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Victor Davis Hanson

Articles by Victor Davis Hanson

Harry S. Truman    Associated Press photo

Truman as a model for Donald Trump

When President Harry S. Truman left office in January 1953, most Americans were glad to see him go. Since the introduction of presidential approval ratings, Mr. Truman's 32 percent rating was the lowest for any departing president except for that of Richard Nixon, who 21 years later resigned amid the Watergate scandal. Published May 9, 2018

Illustration on Trump's negotiation style by Alexander Hunter/The Washington Times

Bad cop, good cop

During his first 15 months as president, Donald Trump has postured as the bad cop. Published May 2, 2018

Illustration on advice for Trump's foreign policy by ALexander Hunter/The Washington Times

Trump seeks middle ground in foreign-policy balancing act

Was the latest round of airstrikes in Syria a one-time hit to restore deterrence and stop the future use of chemical weapons, or was it part of a slippery slope of more interventions in the Middle East? Published April 18, 2018

Robert Mueller at the crossroads

Robert Mueller was appointed special counsel in May 2017 in reaction to a media still gripped by near hysteria over the inexplicable defeat of Hillary Clinton in the 2016 presidential election. Published April 11, 2018

Illustration on Trump and diplomacy by Linas Garsys/The Washington Times

How Trump dissolves the Gordian knot

The proverbial knot of Gordium was impossible to untie. Anyone clever enough to untie it would supposedly become the king of Asia. Many princes tried; all failed. Published April 4, 2018

Lying Snakes of the Deep State Illustration by Greg Groesch/The Washington Times

The distortions of unelected officials

On March 17, ex-CIA Director John Brennan tweeted about the current president of the United States: "When the full extent of your venality, moral turpitude, and political corruption becomes known, you will take your rightful place as a disgraced demagogue in the dustbin of history. ... America will triumph over you." Published March 28, 2018

Illustration on the absurd extremes that result from creating "equality" by Linas Garsys/The Washington Times

The rapid 'progress' of progressivism

Not long ago I waited for a flight to board. The plane took off 45 minutes late. There were only two attendants to accommodate 11 passengers who had requested wheelchair assistance. Published March 7, 2018

Illustration on the failures of the Mueller investigation by Alexander Hunter/The Washington Times

The paradoxes of the Mueller investigation

Special counsel Robert Mueller has indicted 13 Russian nationals for allegedly conspiring to sow confusion in the 2016 presidential election. The chance of extraditing any of the accused from Vladimir Putin's Russia is zero. Published February 21, 2018

Illustration on corruption of the FISA court by Alexander Hunter/The Washington Times

Why FISA-gate is scarier than Watergate

The Watergate scandal of 1972-74 was uncovered largely because of outraged Democratic politicians and a bulldog media. They both claimed that they had saved American democracy from the Nixon administration's attempt to warp the CIA and FBI to cover up an otherwise minor, though illegal, political break-in. Published February 7, 2018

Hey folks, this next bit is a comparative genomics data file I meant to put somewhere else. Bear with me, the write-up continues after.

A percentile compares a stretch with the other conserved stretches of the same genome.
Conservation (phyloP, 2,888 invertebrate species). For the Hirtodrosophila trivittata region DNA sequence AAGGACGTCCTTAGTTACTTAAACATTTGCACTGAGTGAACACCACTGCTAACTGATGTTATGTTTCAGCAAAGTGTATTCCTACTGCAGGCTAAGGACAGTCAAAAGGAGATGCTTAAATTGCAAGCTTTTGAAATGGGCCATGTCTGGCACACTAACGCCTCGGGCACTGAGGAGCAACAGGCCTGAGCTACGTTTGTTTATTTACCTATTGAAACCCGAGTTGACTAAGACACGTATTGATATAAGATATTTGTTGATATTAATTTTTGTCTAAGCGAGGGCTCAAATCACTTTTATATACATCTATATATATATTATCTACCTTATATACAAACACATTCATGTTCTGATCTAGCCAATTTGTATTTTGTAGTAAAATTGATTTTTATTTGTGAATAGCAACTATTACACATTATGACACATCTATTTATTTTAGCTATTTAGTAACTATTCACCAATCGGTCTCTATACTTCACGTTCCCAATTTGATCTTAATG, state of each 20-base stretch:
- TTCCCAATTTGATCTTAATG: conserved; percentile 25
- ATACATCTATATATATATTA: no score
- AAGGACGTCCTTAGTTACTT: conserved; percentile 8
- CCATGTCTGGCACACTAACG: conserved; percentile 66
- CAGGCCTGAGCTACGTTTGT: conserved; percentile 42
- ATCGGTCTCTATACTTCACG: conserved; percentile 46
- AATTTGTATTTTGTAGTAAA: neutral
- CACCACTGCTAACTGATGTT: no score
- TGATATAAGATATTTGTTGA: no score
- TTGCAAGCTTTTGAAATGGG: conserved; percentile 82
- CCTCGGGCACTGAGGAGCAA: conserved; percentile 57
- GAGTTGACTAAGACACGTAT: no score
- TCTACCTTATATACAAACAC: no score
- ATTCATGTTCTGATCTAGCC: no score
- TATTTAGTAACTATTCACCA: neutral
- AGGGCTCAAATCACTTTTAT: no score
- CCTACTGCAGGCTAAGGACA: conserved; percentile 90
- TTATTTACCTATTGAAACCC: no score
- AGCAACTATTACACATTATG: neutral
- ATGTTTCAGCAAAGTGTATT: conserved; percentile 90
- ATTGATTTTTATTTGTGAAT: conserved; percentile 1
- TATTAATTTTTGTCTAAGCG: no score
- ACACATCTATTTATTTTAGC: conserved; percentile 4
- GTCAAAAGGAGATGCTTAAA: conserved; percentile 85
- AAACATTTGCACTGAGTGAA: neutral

Illustration on the geographic seats of powere by Linas Garsys/The Washington Times

Rethinking the geography of power

Where the seats of power are located matters. Given the populist revolt in the United States and Europe against the so-called "global elite," it is time to refigure the geography of governmental and transnational power. Published January 31, 2018

Illustration on California's criminally profligate ways by Linas Garsys/The Washington Times

Another California spending spree

Nobody quite knows who built Stonehenge some 5,000 years ago in southern England. The mysterious ring of huge stone monoliths stands mute. Published January 24, 2018

Illustration on high tech's deleterious effects on commerce by Linas Garsys/The Washington Times

The Big Tech chameleon

Twenty years ago, no one had heard of either Facebook or Google, neither of which existed yet. For that matter, no one knew much about social media or search engines in general. Published January 17, 2018

Illustration on problems with continued U.S. support of the Palestinians by Linas Garsys/The Washington Times

The faded Palestinian issue

President Trump set off another Twitter firestorm last week when he hinted that he may be considering cutting off hundreds of millions of dollars in annual U.S. aid to the Palestinians. Mr. Trump was angered over Palestinian unwillingness to engage in peace talks with Israel after the Trump administration announced the move of the U.S. Embassy in Israel to Jerusalem. Published January 10, 2018

Change may come in North Korea

For good or evil, we may see radical changes in North Korea in 2018. The beefed-up United Nations sanctions by midyear could lead to widespread North Korean hunger, as well as the virtual end of the country's industry and transportation. Published January 3, 2018

Illustration on problems in California by Linas Garsys/The Washington Times

Christmas lessons from California

Rarely has such a naturally rich and scenic region become so mismanaged by so many creative and well-intentioned people. Published December 20, 2017